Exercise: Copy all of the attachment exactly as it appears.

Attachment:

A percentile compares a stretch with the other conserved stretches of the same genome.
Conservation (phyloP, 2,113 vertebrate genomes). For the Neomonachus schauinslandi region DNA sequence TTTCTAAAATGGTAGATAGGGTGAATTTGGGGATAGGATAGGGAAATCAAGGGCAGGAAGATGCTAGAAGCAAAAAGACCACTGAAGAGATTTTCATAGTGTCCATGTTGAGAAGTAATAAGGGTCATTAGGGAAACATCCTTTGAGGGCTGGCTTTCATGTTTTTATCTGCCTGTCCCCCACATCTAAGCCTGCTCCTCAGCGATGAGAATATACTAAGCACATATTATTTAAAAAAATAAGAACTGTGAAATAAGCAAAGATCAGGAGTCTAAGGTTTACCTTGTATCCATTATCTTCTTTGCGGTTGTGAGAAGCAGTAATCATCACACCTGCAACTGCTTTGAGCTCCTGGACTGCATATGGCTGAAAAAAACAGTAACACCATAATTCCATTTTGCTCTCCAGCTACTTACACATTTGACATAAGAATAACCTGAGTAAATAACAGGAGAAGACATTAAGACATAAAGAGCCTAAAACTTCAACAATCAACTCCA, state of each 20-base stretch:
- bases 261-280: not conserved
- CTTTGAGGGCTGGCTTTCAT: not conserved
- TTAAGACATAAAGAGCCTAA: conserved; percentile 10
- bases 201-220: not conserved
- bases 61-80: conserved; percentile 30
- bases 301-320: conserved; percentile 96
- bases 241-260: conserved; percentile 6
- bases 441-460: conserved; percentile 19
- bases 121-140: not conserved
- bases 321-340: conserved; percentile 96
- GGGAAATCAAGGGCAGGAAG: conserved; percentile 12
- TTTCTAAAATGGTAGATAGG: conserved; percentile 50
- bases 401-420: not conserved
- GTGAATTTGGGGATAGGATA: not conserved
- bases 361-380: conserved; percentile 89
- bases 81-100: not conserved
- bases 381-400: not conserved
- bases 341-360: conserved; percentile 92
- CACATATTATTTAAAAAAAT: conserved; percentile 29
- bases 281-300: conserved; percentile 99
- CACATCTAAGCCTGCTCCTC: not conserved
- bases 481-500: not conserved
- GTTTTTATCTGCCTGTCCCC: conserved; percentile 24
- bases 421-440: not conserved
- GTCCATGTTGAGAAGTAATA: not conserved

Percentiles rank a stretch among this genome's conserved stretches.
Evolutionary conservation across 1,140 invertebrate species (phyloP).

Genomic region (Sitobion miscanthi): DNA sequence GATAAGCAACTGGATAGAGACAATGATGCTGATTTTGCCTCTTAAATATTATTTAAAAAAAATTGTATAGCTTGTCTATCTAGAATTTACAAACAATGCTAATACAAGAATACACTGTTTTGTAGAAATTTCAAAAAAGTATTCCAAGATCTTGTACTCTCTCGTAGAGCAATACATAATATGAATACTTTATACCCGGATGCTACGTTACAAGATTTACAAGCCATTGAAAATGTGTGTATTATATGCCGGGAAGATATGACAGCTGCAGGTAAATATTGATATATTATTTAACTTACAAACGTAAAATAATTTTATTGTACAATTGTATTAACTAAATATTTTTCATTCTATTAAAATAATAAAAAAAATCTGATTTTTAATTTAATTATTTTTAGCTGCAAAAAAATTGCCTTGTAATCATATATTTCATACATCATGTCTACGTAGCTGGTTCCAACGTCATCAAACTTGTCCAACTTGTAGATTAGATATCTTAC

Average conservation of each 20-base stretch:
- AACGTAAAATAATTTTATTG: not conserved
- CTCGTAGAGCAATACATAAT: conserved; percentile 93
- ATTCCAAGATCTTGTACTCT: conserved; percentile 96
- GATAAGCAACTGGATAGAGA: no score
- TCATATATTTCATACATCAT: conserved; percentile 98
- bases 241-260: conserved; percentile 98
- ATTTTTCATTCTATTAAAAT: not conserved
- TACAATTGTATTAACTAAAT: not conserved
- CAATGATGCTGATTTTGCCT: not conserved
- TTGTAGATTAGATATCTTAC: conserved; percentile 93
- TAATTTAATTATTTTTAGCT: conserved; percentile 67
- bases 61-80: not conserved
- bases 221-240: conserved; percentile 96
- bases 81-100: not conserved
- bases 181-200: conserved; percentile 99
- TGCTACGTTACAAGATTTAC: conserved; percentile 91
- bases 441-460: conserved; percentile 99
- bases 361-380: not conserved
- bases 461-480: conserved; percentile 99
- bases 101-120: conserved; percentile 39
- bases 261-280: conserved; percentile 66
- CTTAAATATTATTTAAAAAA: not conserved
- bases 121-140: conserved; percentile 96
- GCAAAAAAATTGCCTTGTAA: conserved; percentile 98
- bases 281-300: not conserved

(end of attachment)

A percentile compares a stretch with the other conserved stretches of the same genome.
Conservation (phyloP, 2,113 vertebrate genomes). For the Neomonachus schauinslandi region DNA sequence TTTCTAAAATGGTAGATAGGGTGAATTTGGGGATAGGATAGGGAAATCAAGGGCAGGAAGATGCTAGAAGCAAAAAGACCACTGAAGAGATTTTCATAGTGTCCATGTTGAGAAGTAATAAGGGTCATTAGGGAAACATCCTTTGAGGGCTGGCTTTCATGTTTTTATCTGCCTGTCCCCCACATCTAAGCCTGCTCCTCAGCGATGAGAATATACTAAGCACATATTATTTAAAAAAATAAGAACTGTGAAATAAGCAAAGATCAGGAGTCTAAGGTTTACCTTGTATCCATTATCTTCTTTGCGGTTGTGAGAAGCAGTAATCATCACACCTGCAACTGCTTTGAGCTCCTGGACTGCATATGGCTGAAAAAAACAGTAACACCATAATTCCATTTTGCTCTCCAGCTACTTACACATTTGACATAAGAATAACCTGAGTAAATAACAGGAGAAGACATTAAGACATAAAGAGCCTAAAACTTCAACAATCAACTCCA, state of each 20-base stretch:
- bases 261-280: not conserved
- CTTTGAGGGCTGGCTTTCAT: not conserved
- TTAAGACATAAAGAGCCTAA: conserved; percentile 10
- bases 201-220: not conserved
- bases 61-80: conserved; percentile 30
- bases 301-320: conserved; percentile 96
- bases 241-260: conserved; percentile 6
- bases 441-460: conserved; percentile 19
- bases 121-140: not conserved
- bases 321-340: conserved; percentile 96
- GGGAAATCAAGGGCAGGAAG: conserved; percentile 12
- TTTCTAAAATGGTAGATAGG: conserved; percentile 50
- bases 401-420: not conserved
- GTGAATTTGGGGATAGGATA: not conserved
- bases 361-380: conserved; percentile 89
- bases 81-100: not conserved
- bases 381-400: not conserved
- bases 341-360: conserved; percentile 92
- CACATATTATTTAAAAAAAT: conserved; percentile 29
- bases 281-300: conserved; percentile 99
- CACATCTAAGCCTGCTCCTC: not conserved
- bases 481-500: not conserved
- GTTTTTATCTGCCTGTCCCC: conserved; percentile 24
- bases 421-440: not conserved
- GTCCATGTTGAGAAGTAATA: not conserved

Percentiles rank a stretch among this genome's conserved stretches.
Evolutionary conservation across 1,140 invertebrate species (phyloP).

Genomic region (Sitobion miscanthi): DNA sequence GATAAGCAACTGGATAGAGACAATGATGCTGATTTTGCCTCTTAAATATTATTTAAAAAAAATTGTATAGCTTGTCTATCTAGAATTTACAAACAATGCTAATACAAGAATACACTGTTTTGTAGAAATTTCAAAAAAGTATTCCAAGATCTTGTACTCTCTCGTAGAGCAATACATAATATGAATACTTTATACCCGGATGCTACGTTACAAGATTTACAAGCCATTGAAAATGTGTGTATTATATGCCGGGAAGATATGACAGCTGCAGGTAAATATTGATATATTATTTAACTTACAAACGTAAAATAATTTTATTGTACAATTGTATTAACTAAATATTTTTCATTCTATTAAAATAATAAAAAAAATCTGATTTTTAATTTAATTATTTTTAGCTGCAAAAAAATTGCCTTGTAATCATATATTTCATACATCATGTCTACGTAGCTGGTTCCAACGTCATCAAACTTGTCCAACTTGTAGATTAGATATCTTAC

Average conservation of each 20-base stretch:
- AACGTAAAATAATTTTATTG: not conserved
- CTCGTAGAGCAATACATAAT: conserved; percentile 93
- ATTCCAAGATCTTGTACTCT: conserved; percentile 96
- GATAAGCAACTGGATAGAGA: no score
- TCATATATTTCATACATCAT: conserved; percentile 98
- bases 241-260: conserved; percentile 98
- ATTTTTCATTCTATTAAAAT: not conserved
- TACAATTGTATTAACTAAAT: not conserved
- CAATGATGCTGATTTTGCCT: not conserved
- TTGTAGATTAGATATCTTAC: conserved; percentile 93
- TAATTTAATTATTTTTAGCT: conserved; percentile 67
- bases 61-80: not conserved
- bases 221-240: conserved; percentile 96
- bases 81-100: not conserved
- bases 181-200: conserved; percentile 99
- TGCTACGTTACAAGATTTAC: conserved; percentile 91
- bases 441-460: conserved; percentile 99
- bases 361-380: not conserved
- bases 461-480: conserved; percentile 99
- bases 101-120: conserved; percentile 39
- bases 261-280: conserved; percentile 66
- CTTAAATATTATTTAAAAAA: not conserved
- bases 121-140: conserved; percentile 96
- GCAAAAAAATTGCCTTGTAA: conserved; percentile 98
- bases 281-300: not conserved